Wright: Jennifer encounters that a lot.

Kraft: So don’t tell me about the need to keep these things in mind. It’s absurd that people don’t remember things like that. What the hell are they doing in the business? I’m an old man and it’s still all up there. I guess they’re all dead. That’s classical. That’s what happened in the Shuttle. It hadn’t been that long, had it? People forgot the decisions that were made, the reasons the decisions were made. The reasons why decisions are made are important because that determines how you’re going to use the machine.

Wright: That may be the piece that’s missing; the reasons why those decisions were made. Not just what the decisions are.

Kraft: Exactly. You deserve to ask, “Why did they do that?” And there is an answer. We didn’t just pull it out of the air. We did that in excruciating detail.

Wright: Since you mentioned SpaceX. I have to think you’ve been watching some of how that came about with their process to enter into the exploration business. Do you feel like they’re applying many of the lessons that NASA and that you learned as you were coming through those early days?

Kraft: I hope they are but I doubt it. But the technology is very superior to Mercury, it’s very superior to Apollo. Doing it today is a hell of a lot easier. It doesn’t require the detailed testing and design that NASA put into it in those early days, so it is easier to do. It has been done, so the test program doesn’t have to be the same. That’s what makes it less expensive. That’s what allows you to be able to do it. You can hire engineers that can read. So yes, it is a lot easier for SpaceX to build a Mercury capsule because that’s what it is, or an Apollo capsule. They haven’t built the manned one yet.

Wright: That was my next question.

Kraft: Well, they’re going to find out that in order to satisfy themselves, I hope themselves and NASA, that it isn’t easy to prove that it’s safe. I just think that’s where the costs are going to be. That’s where the rub is going to be. But I don’t think they’ll have trouble doing it if they are wise people. There’s no reason why they can’t hire some good wise people.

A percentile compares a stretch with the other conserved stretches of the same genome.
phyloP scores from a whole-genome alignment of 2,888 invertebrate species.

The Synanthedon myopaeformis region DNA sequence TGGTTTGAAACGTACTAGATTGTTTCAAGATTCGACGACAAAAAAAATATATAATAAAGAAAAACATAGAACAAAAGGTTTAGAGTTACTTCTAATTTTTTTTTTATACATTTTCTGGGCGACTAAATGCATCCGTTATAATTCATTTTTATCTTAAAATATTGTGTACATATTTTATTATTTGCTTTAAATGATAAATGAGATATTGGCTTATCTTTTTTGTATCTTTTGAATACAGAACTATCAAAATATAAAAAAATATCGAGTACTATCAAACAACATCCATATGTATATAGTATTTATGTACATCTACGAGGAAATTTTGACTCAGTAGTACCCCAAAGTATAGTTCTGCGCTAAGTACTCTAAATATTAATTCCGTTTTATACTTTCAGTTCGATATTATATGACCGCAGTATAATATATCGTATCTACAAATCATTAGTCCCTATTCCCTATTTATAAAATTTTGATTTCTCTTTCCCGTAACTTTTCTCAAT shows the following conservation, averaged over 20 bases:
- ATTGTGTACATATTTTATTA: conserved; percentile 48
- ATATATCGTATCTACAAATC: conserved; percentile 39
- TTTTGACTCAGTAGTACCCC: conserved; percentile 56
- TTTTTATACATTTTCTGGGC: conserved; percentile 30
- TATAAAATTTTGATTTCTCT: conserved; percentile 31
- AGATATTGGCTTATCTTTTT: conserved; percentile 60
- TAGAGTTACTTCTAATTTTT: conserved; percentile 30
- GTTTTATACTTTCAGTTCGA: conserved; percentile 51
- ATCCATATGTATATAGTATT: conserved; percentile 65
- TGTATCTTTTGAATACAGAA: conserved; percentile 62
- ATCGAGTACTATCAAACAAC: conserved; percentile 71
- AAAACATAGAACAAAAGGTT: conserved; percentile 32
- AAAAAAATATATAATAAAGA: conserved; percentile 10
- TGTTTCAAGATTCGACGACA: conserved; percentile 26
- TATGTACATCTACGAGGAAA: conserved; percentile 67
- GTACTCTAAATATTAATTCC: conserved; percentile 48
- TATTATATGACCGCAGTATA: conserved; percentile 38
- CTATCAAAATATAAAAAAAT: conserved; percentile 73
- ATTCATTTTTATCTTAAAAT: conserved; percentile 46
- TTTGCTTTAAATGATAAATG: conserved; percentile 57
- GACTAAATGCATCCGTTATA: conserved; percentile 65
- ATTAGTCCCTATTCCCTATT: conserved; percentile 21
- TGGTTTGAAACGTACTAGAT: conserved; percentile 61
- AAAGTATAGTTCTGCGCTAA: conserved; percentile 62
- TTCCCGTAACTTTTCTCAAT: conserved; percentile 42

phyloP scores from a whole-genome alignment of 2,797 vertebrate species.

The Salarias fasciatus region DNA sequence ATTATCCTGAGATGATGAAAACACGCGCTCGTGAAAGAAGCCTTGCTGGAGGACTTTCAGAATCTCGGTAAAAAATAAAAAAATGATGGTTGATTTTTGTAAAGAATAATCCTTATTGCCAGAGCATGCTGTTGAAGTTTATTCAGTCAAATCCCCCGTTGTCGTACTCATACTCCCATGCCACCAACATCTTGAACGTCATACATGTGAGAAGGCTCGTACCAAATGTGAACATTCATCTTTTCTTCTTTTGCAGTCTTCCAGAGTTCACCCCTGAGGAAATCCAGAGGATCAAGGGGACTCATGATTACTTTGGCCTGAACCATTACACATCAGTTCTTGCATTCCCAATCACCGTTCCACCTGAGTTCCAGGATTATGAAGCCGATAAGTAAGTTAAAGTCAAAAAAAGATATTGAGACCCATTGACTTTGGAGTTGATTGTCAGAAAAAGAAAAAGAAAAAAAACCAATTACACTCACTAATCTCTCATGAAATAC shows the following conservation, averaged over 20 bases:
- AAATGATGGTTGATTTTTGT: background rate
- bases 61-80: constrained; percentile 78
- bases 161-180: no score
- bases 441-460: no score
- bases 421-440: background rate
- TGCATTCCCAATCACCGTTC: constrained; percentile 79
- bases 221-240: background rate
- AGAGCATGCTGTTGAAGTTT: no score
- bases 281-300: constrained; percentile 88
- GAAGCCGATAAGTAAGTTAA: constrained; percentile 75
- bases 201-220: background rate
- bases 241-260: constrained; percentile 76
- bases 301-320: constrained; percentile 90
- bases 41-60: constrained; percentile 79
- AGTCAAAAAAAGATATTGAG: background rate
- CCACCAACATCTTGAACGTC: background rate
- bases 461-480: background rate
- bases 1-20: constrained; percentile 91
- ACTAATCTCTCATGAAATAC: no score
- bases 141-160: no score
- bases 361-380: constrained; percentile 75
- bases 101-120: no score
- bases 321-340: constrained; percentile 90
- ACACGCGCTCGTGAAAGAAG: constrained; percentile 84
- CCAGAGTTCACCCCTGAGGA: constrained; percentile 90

I was consulting for Orbital Sciences. I know Orbital Sciences was one of the best companies in the country compared to SpaceX, and they were not very smart. I’m no brilliant damn engineer, but I could tell them what to do. That’s why I asked you about the Monte Carlo process. That’s another interesting story. Bob [Robert G.] Chilton, very close personal friend of mine, was up at Texas A&M [University, College Station, Texas]. He taught there for quite a while. After talking to you I said, “I’ll call Bob.” I said, “Bob.” Same question I asked you. “Do you know of any documentation on the Monte Carlo process that we used for looking at the reentry dynamics of the Shuttle?”

The answer was “What’s a Monte Carlo?” He was responsible for the goddamn thing. “What’s a Monte Carlo?” You even know now what a Monte Carlo is. I had a lot of experience with Monte Carlo analysis because that’s what John [P.] Mayer and Bill [Howard W.] Tindall and Emil [R.] Schiesser and others used to analyze the trajectory analysis back in those days.

Wright: It is a very different and maybe somewhat of interest time in space exploration. Of course we’re sitting here on the morning of the news that the new rover hit successfully on the Mars surface. It at least gives a little bit more excitement for NASA to have a success to talk about.

Kraft: What they did this morning was fantastic. You don’t really know how fantastic that was, because it’s like the reentry of the Space Shuttle in that they had to design it with wide variations in environment to begin with. They didn’t know what the density was going to be, what altitude was going to be. That makes a big difference then on the aerodynamics that you’re going to have to use to slow the thing down, and how the parachute is going to open and on and on. So that means they had to expand the variables. To do it under those circumstances is pretty damn good.